Universiteit Leiden

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Research project

Photographic Traditions in South African Popular Modernities

In the South African context, certain iconic images have been a dominant source for public understandings of historical events. The emphasis given these images tends to overshadow the historical value of other more personal photographic sources – like studio or amateur photography. This project looks at how small-scale, unwritten, or often overlooked histories in South Africa can emerge in and through vernacular photography.




The project includes the research of PhD students Sophie Feyder (Institute for History) and Tamsyn Adams (Institute of Cultural Anthropology and Development Sociology).

Evolving black urban culture

Feyder’s research focuses on a unique collection of negatives taken by the late Ronald Ngilima, dating from the 1950s. While employed by a tobacco company in the East Rand, near Johannesburg, Ngilima also worked as a community photographer in his free time. At the time of his death in 1960, he left a collection of over 5600 negatives. These private snapshots provide material traces of subaltern Black subjects who, through their engagement with the camera, were formulating elements of an evolving black urban culture.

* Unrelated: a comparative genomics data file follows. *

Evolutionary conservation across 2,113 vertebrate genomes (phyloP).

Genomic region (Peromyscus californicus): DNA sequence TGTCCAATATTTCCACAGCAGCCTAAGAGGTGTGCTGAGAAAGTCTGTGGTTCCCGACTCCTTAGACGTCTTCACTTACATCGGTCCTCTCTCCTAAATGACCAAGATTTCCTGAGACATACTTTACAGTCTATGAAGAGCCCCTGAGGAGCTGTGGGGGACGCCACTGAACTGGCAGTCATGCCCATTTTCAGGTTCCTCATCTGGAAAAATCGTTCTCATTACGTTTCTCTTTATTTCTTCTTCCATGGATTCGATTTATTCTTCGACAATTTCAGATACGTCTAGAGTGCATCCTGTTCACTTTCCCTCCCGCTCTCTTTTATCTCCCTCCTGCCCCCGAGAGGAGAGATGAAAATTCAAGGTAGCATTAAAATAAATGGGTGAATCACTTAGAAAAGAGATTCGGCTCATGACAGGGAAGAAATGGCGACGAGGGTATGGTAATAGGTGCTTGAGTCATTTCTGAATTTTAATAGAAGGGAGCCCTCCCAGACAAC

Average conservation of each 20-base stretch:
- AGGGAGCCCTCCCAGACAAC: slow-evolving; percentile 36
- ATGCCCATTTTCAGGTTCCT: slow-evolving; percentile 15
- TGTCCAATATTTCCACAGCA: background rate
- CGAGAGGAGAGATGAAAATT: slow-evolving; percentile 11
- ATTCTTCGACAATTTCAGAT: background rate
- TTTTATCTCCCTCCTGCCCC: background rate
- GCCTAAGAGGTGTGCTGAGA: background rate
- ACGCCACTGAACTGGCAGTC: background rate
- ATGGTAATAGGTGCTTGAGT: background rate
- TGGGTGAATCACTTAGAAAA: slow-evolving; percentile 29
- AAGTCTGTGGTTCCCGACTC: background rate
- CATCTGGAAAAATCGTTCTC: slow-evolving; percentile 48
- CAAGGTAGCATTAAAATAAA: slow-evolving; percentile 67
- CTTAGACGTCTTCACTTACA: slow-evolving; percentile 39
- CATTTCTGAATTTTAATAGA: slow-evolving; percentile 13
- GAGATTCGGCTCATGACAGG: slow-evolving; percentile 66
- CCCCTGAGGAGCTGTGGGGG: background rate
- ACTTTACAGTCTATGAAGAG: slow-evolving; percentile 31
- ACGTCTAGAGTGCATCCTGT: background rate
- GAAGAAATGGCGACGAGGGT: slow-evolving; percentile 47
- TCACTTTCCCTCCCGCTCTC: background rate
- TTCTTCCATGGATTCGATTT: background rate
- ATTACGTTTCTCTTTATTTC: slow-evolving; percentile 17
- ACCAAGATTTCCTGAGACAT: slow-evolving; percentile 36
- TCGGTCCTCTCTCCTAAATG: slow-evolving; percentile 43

For example, the important role objects play in these portraits suggests an evolution in people’s relation to things, coinciding with the boom in mass consumption in the 1940s and 50s. In this way the photographs give insight into the processes of consumption and urbanization of parts of the Black population at a particular moment in apartheid South Africa.

Identity and belonging

Adams’ research addresses a collection of family photographs from a small farming town in the KwaZulu-Natal Midlands in South Africa, concentrating on the period 1850-1961. Her research focuses on the ways in which particular identities (white, English-speaking, settler) were performatively constituted, affected by different senses of belonging, and mediated by various power structures at different historical periods in South Africa. The images also suggest ways in which the idea of a ‘fixed’ identity is challenged through everyday lived experience, and interactions with other ethnic groups; in this case, primarily black Zulu-speaking workers employed by the family.


Local history and public memory

Although their research focuses on two very different collections – in terms of time frame, geographical provenance, subject matter and audience – Feyder and Adams’ research has in common the fact that their respective collections are both deeply entangled with the local history of a particular place. In addition, an important consideration for both is to contribute to the process of archive formation ongoing in Post-Apartheid South Africa through the inclusion of photographs that have been either unacknowledged or excised from the national canon.



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